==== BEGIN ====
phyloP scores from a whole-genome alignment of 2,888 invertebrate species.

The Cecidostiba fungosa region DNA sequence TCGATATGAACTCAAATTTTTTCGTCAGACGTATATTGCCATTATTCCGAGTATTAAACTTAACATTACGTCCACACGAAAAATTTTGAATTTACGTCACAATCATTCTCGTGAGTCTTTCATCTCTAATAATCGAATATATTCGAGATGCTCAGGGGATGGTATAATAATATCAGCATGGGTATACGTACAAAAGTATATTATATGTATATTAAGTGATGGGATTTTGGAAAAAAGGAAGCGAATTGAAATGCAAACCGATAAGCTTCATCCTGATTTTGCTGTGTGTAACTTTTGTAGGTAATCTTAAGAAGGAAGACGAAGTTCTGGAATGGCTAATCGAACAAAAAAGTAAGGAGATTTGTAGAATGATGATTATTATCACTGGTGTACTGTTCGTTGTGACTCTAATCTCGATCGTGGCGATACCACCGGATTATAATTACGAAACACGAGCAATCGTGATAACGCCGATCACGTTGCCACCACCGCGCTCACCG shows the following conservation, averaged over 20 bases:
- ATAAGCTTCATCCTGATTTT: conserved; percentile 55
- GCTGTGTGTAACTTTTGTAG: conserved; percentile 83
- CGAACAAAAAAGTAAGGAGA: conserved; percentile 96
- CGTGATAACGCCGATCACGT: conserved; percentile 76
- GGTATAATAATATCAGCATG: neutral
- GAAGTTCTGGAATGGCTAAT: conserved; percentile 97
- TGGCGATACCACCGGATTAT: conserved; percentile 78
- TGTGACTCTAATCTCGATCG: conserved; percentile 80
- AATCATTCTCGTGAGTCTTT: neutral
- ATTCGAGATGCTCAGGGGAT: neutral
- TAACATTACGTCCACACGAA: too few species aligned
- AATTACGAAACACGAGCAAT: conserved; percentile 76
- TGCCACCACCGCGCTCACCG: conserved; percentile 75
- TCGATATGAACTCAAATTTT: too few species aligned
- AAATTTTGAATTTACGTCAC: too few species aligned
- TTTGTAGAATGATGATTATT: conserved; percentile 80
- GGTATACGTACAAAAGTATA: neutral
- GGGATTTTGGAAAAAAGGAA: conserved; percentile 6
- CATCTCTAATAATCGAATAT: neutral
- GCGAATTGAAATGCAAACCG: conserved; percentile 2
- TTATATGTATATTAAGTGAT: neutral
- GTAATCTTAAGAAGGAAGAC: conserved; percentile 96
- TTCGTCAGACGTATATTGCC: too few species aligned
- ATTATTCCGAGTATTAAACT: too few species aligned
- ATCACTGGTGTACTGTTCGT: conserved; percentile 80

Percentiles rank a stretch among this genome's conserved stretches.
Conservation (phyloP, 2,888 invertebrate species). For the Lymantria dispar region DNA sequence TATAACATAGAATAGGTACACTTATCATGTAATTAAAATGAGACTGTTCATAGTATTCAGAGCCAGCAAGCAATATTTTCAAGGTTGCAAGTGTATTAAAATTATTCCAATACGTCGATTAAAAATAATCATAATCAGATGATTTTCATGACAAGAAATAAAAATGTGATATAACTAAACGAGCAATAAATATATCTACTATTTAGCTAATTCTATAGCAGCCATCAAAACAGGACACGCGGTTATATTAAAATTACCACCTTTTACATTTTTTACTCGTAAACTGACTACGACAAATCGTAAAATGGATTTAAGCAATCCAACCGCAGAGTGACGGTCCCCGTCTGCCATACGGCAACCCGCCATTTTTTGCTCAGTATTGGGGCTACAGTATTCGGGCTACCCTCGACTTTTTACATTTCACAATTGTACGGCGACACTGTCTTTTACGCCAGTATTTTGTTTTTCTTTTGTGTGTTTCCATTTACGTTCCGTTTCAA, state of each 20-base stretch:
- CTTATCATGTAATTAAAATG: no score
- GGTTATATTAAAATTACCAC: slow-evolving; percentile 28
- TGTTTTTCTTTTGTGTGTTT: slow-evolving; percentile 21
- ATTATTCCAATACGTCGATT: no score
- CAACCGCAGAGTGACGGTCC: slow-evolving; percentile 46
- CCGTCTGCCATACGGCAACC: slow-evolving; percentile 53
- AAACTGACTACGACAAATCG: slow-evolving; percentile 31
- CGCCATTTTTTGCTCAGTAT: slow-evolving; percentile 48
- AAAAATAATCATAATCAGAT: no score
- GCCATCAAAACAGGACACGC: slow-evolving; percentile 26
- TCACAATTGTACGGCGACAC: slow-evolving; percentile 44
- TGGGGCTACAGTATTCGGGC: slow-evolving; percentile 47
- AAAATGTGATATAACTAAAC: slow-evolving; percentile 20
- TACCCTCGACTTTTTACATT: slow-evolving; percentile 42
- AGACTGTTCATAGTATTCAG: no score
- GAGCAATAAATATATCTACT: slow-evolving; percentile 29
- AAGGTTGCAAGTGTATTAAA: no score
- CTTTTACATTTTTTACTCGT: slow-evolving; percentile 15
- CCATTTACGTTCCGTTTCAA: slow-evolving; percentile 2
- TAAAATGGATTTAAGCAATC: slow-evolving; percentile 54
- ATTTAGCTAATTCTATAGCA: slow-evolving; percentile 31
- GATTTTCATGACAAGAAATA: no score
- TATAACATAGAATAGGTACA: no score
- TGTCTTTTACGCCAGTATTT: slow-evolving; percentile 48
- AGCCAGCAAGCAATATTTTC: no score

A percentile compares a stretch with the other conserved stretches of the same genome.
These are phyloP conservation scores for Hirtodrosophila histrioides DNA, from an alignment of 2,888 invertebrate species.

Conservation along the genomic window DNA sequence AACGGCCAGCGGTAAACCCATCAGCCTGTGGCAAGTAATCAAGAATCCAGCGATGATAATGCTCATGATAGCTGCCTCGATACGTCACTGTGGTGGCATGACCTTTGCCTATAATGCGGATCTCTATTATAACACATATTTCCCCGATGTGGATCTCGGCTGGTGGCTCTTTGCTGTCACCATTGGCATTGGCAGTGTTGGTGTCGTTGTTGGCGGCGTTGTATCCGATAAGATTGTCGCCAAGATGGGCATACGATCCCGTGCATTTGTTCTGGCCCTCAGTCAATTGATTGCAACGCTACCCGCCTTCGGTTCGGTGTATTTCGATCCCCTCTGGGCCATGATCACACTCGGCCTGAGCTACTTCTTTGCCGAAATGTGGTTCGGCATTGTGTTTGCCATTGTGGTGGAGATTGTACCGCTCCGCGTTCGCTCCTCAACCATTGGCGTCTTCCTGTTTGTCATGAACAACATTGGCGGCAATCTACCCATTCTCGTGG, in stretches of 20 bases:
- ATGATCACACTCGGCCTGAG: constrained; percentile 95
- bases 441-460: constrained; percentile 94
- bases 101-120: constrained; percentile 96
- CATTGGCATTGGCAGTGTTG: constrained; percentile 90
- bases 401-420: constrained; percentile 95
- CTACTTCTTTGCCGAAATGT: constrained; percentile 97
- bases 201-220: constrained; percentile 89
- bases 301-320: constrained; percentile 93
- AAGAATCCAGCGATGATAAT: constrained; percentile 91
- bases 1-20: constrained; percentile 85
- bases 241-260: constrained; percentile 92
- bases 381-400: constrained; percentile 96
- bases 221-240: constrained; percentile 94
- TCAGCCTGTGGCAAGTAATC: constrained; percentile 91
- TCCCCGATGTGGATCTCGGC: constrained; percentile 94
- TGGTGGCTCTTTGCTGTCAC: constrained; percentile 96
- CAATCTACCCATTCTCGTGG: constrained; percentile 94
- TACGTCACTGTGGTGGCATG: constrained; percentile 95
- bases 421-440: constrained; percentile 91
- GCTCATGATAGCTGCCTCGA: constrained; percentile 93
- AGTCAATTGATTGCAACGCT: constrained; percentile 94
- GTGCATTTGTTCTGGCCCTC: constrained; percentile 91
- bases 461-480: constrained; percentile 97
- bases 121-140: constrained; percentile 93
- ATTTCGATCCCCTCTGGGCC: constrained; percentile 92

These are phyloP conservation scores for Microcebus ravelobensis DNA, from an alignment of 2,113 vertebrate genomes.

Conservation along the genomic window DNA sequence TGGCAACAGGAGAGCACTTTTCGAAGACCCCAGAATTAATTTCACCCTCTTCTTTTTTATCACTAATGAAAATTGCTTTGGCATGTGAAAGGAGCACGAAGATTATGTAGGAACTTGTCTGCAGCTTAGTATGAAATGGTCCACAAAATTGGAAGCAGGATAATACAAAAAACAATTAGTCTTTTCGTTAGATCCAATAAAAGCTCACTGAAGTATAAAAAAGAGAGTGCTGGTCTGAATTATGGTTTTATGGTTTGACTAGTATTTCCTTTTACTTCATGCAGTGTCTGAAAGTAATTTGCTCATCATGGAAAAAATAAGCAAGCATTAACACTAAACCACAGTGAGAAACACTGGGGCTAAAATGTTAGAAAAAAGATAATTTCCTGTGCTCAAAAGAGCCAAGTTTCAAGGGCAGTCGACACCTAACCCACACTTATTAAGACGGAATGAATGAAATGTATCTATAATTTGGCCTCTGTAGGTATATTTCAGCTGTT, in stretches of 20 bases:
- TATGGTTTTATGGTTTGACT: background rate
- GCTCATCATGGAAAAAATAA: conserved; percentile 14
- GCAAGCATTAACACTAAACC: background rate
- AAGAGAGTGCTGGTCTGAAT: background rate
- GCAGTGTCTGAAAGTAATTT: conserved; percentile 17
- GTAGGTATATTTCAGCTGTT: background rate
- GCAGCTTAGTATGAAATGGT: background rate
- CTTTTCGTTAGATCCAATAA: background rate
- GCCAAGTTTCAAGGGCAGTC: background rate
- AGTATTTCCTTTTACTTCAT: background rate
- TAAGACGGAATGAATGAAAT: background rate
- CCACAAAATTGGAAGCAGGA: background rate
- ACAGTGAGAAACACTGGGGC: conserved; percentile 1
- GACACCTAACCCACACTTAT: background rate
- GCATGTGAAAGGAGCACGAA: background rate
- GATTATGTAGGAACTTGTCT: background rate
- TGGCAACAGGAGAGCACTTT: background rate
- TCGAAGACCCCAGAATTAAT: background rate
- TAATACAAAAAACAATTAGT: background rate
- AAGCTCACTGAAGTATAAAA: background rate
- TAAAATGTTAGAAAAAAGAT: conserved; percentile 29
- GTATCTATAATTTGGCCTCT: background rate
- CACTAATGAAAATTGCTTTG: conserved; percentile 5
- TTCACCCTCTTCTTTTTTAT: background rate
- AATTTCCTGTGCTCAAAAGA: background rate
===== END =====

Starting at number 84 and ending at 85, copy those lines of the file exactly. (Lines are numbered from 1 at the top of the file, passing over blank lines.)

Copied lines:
Conservation along the genomic window DNA sequence TGGCAACAGGAGAGCACTTTTCGAAGACCCCAGAATTAATTTCACCCTCTTCTTTTTTATCACTAATGAAAATTGCTTTGGCATGTGAAAGGAGCACGAAGATTATGTAGGAACTTGTCTGCAGCTTAGTATGAAATGGTCCACAAAATTGGAAGCAGGATAATACAAAAAACAATTAGTCTTTTCGTTAGATCCAATAAAAGCTCACTGAAGTATAAAAAAGAGAGTGCTGGTCTGAATTATGGTTTTATGGTTTGACTAGTATTTCCTTTTACTTCATGCAGTGTCTGAAAGTAATTTGCTCATCATGGAAAAAATAAGCAAGCATTAACACTAAACCACAGTGAGAAACACTGGGGCTAAAATGTTAGAAAAAAGATAATTTCCTGTGCTCAAAAGAGCCAAGTTTCAAGGGCAGTCGACACCTAACCCACACTTATTAAGACGGAATGAATGAAATGTATCTATAATTTGGCCTCTGTAGGTATATTTCAGCTGTT, in stretches of 20 bases:
- TATGGTTTTATGGTTTGACT: background rate